Police and soldiers armed with assault rifles blocked off lanes with razor wire and iron barricades and sniffer dogs searched polling booths for bombs.
Kashmiri separatists, many of them in jail, have called for a boycott of the seven-stage polls saying India portrays voting as an endorsement of its rule over the disputed Himalayan region, and have urged people to march to the UN office in Srinagar.
But a high turnout in the six rounds of the election so far has encouraged Indian authorities despite the scattered clashes between anti-poll protesters and government forces.
"I am voting for better government," Imtiyaz Ahmad, a local hotelier, said before entering a polling booth.
"The government will give us security, better administration. The freedom [of Kashmir] is a separate issue."
Polling stations in Srinagar saw only a trickle of voters in the first hours after they opened, witnesses and officials said.
Nearly 1.7 million voters are eligible to cast their votes in the last phase. At least 393 candidates are contesting elections for 87 assembly seats across the state, with 21 in total up for grabs in Jammu and Srinagar cities.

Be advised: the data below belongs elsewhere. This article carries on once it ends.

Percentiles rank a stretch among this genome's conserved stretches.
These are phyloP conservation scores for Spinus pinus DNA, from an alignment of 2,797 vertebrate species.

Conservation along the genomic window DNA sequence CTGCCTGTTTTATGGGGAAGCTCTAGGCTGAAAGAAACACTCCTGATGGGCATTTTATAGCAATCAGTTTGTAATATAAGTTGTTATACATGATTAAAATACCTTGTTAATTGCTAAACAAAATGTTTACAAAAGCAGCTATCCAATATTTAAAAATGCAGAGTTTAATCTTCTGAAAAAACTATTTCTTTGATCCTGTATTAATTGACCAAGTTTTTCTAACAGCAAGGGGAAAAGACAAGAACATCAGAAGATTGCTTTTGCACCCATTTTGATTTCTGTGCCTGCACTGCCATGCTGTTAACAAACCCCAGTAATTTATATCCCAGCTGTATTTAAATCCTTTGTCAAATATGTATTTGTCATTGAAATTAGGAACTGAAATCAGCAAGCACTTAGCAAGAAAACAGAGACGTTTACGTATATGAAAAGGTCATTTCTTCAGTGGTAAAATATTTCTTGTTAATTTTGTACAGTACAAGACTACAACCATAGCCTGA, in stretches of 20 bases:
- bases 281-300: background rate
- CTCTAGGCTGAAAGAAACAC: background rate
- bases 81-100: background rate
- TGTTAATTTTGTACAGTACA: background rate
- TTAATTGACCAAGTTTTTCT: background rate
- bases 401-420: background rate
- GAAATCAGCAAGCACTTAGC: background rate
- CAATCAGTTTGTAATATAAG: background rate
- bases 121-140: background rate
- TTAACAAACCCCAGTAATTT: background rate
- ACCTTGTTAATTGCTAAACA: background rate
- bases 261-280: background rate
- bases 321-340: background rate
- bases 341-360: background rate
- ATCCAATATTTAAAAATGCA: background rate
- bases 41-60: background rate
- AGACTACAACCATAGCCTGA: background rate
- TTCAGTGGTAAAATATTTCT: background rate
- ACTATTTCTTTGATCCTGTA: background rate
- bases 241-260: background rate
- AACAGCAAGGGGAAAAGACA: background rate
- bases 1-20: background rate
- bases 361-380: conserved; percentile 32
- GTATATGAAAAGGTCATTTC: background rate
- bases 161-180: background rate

Police said they had been conducting raids in the entire state over the past few days to thwart trouble.
Tensions between India and Pakistan have risen over last month's attacks in Mumbai, India’s financial capital, that killed 179 people.
India blames the assault on the Pakistan-based group Lashkar-e-Taiba, which was set up to fight Indian rule in Kashmir and which has been linked to Pakistan's powerful Inter-Services Intelligence military spy agency.
Overall violence has fallen significantly across Kashmir since India and Pakistan began peace talks in 2004, although New Delih has imposed a "pause" in that dialogue since the Mumbai attack.
Officials say more than 47,000 people have been killed in nearly two decades of violence in Kashmir, which was hit by massive anti-India protests earlier this year.